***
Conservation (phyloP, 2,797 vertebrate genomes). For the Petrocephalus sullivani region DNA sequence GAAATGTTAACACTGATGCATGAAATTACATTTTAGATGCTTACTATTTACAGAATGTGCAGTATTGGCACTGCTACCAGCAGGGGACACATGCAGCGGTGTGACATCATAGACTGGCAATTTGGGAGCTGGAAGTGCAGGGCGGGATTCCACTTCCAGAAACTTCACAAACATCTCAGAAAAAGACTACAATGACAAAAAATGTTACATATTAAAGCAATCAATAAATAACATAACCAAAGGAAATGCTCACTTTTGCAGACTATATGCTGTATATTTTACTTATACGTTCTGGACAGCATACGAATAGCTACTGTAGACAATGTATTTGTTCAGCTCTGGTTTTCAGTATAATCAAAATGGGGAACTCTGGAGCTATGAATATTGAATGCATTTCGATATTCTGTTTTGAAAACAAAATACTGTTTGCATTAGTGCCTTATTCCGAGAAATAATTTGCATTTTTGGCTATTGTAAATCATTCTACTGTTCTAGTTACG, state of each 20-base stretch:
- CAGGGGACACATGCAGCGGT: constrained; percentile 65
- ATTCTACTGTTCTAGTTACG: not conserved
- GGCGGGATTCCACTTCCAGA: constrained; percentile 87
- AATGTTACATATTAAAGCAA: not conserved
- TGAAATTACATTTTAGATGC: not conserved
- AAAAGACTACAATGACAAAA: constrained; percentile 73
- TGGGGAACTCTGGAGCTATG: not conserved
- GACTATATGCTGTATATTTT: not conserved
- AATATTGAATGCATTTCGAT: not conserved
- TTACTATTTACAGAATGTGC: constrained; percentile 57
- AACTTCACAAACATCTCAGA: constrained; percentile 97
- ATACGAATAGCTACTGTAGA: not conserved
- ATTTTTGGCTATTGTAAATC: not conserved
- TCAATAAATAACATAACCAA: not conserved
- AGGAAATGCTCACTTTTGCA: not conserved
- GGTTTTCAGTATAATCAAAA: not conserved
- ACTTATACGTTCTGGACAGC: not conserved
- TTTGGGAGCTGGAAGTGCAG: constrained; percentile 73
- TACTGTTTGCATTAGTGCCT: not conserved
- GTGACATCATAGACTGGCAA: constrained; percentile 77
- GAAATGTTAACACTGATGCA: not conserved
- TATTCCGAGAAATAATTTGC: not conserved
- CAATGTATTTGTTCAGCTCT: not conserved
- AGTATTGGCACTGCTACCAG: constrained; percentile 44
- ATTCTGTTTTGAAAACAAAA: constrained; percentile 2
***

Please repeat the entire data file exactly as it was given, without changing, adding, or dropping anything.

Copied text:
Conservation (phyloP, 2,797 vertebrate genomes). For the Petrocephalus sullivani region DNA sequence GAAATGTTAACACTGATGCATGAAATTACATTTTAGATGCTTACTATTTACAGAATGTGCAGTATTGGCACTGCTACCAGCAGGGGACACATGCAGCGGTGTGACATCATAGACTGGCAATTTGGGAGCTGGAAGTGCAGGGCGGGATTCCACTTCCAGAAACTTCACAAACATCTCAGAAAAAGACTACAATGACAAAAAATGTTACATATTAAAGCAATCAATAAATAACATAACCAAAGGAAATGCTCACTTTTGCAGACTATATGCTGTATATTTTACTTATACGTTCTGGACAGCATACGAATAGCTACTGTAGACAATGTATTTGTTCAGCTCTGGTTTTCAGTATAATCAAAATGGGGAACTCTGGAGCTATGAATATTGAATGCATTTCGATATTCTGTTTTGAAAACAAAATACTGTTTGCATTAGTGCCTTATTCCGAGAAATAATTTGCATTTTTGGCTATTGTAAATCATTCTACTGTTCTAGTTACG, state of each 20-base stretch:
- CAGGGGACACATGCAGCGGT: constrained; percentile 65
- ATTCTACTGTTCTAGTTACG: not conserved
- GGCGGGATTCCACTTCCAGA: constrained; percentile 87
- AATGTTACATATTAAAGCAA: not conserved
- TGAAATTACATTTTAGATGC: not conserved
- AAAAGACTACAATGACAAAA: constrained; percentile 73
- TGGGGAACTCTGGAGCTATG: not conserved
- GACTATATGCTGTATATTTT: not conserved
- AATATTGAATGCATTTCGAT: not conserved
- TTACTATTTACAGAATGTGC: constrained; percentile 57
- AACTTCACAAACATCTCAGA: constrained; percentile 97
- ATACGAATAGCTACTGTAGA: not conserved
- ATTTTTGGCTATTGTAAATC: not conserved
- TCAATAAATAACATAACCAA: not conserved
- AGGAAATGCTCACTTTTGCA: not conserved
- GGTTTTCAGTATAATCAAAA: not conserved
- ACTTATACGTTCTGGACAGC: not conserved
- TTTGGGAGCTGGAAGTGCAG: constrained; percentile 73
- TACTGTTTGCATTAGTGCCT: not conserved
- GTGACATCATAGACTGGCAA: constrained; percentile 77
- GAAATGTTAACACTGATGCA: not conserved
- TATTCCGAGAAATAATTTGC: not conserved
- CAATGTATTTGTTCAGCTCT: not conserved
- AGTATTGGCACTGCTACCAG: constrained; percentile 44
- ATTCTGTTTTGAAAACAAAA: constrained; percentile 2